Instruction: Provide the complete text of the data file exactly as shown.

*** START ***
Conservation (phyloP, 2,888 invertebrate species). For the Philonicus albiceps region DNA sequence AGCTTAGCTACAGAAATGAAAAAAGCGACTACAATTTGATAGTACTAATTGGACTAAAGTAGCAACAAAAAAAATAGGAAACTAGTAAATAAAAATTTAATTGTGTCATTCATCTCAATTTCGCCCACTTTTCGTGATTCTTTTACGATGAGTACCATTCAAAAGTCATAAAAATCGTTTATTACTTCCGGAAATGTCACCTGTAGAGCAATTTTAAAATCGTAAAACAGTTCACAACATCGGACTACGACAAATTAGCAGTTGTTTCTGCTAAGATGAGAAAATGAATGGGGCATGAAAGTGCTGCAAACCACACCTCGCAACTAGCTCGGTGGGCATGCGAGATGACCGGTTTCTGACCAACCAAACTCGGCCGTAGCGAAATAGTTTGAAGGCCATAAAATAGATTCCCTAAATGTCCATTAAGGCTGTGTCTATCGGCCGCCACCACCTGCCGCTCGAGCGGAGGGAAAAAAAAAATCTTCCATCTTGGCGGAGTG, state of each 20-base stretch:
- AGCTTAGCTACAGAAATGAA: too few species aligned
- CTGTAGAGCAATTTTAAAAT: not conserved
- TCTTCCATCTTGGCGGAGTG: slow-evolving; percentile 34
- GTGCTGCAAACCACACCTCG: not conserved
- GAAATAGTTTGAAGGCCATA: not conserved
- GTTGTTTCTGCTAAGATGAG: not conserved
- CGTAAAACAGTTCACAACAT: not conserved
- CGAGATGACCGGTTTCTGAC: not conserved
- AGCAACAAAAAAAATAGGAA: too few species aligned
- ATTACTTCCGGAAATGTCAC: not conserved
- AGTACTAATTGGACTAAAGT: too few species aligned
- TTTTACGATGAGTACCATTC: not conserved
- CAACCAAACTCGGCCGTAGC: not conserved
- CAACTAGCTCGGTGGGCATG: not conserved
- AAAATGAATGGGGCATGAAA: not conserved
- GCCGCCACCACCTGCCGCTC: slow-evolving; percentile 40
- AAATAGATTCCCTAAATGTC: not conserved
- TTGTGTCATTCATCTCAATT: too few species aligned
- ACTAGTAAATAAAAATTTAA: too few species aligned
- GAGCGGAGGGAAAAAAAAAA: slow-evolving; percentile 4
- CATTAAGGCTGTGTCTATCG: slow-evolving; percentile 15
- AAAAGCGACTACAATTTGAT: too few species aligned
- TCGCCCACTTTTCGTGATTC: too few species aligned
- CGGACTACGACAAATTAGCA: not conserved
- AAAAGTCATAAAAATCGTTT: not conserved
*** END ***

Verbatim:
Conservation (phyloP, 2,888 invertebrate species). For the Philonicus albiceps region DNA sequence AGCTTAGCTACAGAAATGAAAAAAGCGACTACAATTTGATAGTACTAATTGGACTAAAGTAGCAACAAAAAAAATAGGAAACTAGTAAATAAAAATTTAATTGTGTCATTCATCTCAATTTCGCCCACTTTTCGTGATTCTTTTACGATGAGTACCATTCAAAAGTCATAAAAATCGTTTATTACTTCCGGAAATGTCACCTGTAGAGCAATTTTAAAATCGTAAAACAGTTCACAACATCGGACTACGACAAATTAGCAGTTGTTTCTGCTAAGATGAGAAAATGAATGGGGCATGAAAGTGCTGCAAACCACACCTCGCAACTAGCTCGGTGGGCATGCGAGATGACCGGTTTCTGACCAACCAAACTCGGCCGTAGCGAAATAGTTTGAAGGCCATAAAATAGATTCCCTAAATGTCCATTAAGGCTGTGTCTATCGGCCGCCACCACCTGCCGCTCGAGCGGAGGGAAAAAAAAAATCTTCCATCTTGGCGGAGTG, state of each 20-base stretch:
- AGCTTAGCTACAGAAATGAA: too few species aligned
- CTGTAGAGCAATTTTAAAAT: not conserved
- TCTTCCATCTTGGCGGAGTG: slow-evolving; percentile 34
- GTGCTGCAAACCACACCTCG: not conserved
- GAAATAGTTTGAAGGCCATA: not conserved
- GTTGTTTCTGCTAAGATGAG: not conserved
- CGTAAAACAGTTCACAACAT: not conserved
- CGAGATGACCGGTTTCTGAC: not conserved
- AGCAACAAAAAAAATAGGAA: too few species aligned
- ATTACTTCCGGAAATGTCAC: not conserved
- AGTACTAATTGGACTAAAGT: too few species aligned
- TTTTACGATGAGTACCATTC: not conserved
- CAACCAAACTCGGCCGTAGC: not conserved
- CAACTAGCTCGGTGGGCATG: not conserved
- AAAATGAATGGGGCATGAAA: not conserved
- GCCGCCACCACCTGCCGCTC: slow-evolving; percentile 40
- AAATAGATTCCCTAAATGTC: not conserved
- TTGTGTCATTCATCTCAATT: too few species aligned
- ACTAGTAAATAAAAATTTAA: too few species aligned
- GAGCGGAGGGAAAAAAAAAA: slow-evolving; percentile 4
- CATTAAGGCTGTGTCTATCG: slow-evolving; percentile 15
- AAAAGCGACTACAATTTGAT: too few species aligned
- TCGCCCACTTTTCGTGATTC: too few species aligned
- CGGACTACGACAAATTAGCA: not conserved
- AAAAGTCATAAAAATCGTTT: not conserved